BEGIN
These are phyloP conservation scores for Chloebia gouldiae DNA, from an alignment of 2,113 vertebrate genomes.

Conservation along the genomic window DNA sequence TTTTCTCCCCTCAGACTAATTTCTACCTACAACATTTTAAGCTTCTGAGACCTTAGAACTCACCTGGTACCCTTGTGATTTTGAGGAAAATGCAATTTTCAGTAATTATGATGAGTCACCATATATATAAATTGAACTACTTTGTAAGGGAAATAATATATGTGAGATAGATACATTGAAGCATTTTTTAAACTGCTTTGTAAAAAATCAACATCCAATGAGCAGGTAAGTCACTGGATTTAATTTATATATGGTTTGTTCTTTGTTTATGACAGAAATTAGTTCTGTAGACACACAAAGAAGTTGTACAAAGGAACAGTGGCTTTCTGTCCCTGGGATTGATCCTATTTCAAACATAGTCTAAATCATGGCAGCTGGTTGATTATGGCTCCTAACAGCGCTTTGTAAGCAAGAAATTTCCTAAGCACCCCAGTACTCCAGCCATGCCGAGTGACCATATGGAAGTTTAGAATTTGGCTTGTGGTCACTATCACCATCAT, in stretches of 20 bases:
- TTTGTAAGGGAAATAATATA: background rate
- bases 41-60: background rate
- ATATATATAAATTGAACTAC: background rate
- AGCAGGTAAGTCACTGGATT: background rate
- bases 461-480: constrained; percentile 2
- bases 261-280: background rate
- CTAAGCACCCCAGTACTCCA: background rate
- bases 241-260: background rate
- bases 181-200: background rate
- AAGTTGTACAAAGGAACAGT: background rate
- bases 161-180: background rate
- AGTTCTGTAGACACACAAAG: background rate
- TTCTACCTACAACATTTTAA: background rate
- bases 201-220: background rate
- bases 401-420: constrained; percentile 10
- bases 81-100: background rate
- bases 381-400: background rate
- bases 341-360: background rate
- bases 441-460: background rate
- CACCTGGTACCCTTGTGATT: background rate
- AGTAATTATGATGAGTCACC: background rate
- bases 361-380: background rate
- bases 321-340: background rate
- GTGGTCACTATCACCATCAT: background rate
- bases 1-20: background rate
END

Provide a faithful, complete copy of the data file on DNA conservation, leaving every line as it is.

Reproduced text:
These are phyloP conservation scores for Chloebia gouldiae DNA, from an alignment of 2,113 vertebrate genomes.

Conservation along the genomic window DNA sequence TTTTCTCCCCTCAGACTAATTTCTACCTACAACATTTTAAGCTTCTGAGACCTTAGAACTCACCTGGTACCCTTGTGATTTTGAGGAAAATGCAATTTTCAGTAATTATGATGAGTCACCATATATATAAATTGAACTACTTTGTAAGGGAAATAATATATGTGAGATAGATACATTGAAGCATTTTTTAAACTGCTTTGTAAAAAATCAACATCCAATGAGCAGGTAAGTCACTGGATTTAATTTATATATGGTTTGTTCTTTGTTTATGACAGAAATTAGTTCTGTAGACACACAAAGAAGTTGTACAAAGGAACAGTGGCTTTCTGTCCCTGGGATTGATCCTATTTCAAACATAGTCTAAATCATGGCAGCTGGTTGATTATGGCTCCTAACAGCGCTTTGTAAGCAAGAAATTTCCTAAGCACCCCAGTACTCCAGCCATGCCGAGTGACCATATGGAAGTTTAGAATTTGGCTTGTGGTCACTATCACCATCAT, in stretches of 20 bases:
- TTTGTAAGGGAAATAATATA: background rate
- bases 41-60: background rate
- ATATATATAAATTGAACTAC: background rate
- AGCAGGTAAGTCACTGGATT: background rate
- bases 461-480: constrained; percentile 2
- bases 261-280: background rate
- CTAAGCACCCCAGTACTCCA: background rate
- bases 241-260: background rate
- bases 181-200: background rate
- AAGTTGTACAAAGGAACAGT: background rate
- bases 161-180: background rate
- AGTTCTGTAGACACACAAAG: background rate
- TTCTACCTACAACATTTTAA: background rate
- bases 201-220: background rate
- bases 401-420: constrained; percentile 10
- bases 81-100: background rate
- bases 381-400: background rate
- bases 341-360: background rate
- bases 441-460: background rate
- CACCTGGTACCCTTGTGATT: background rate
- AGTAATTATGATGAGTCACC: background rate
- bases 361-380: background rate
- bases 321-340: background rate
- GTGGTCACTATCACCATCAT: background rate
- bases 1-20: background rate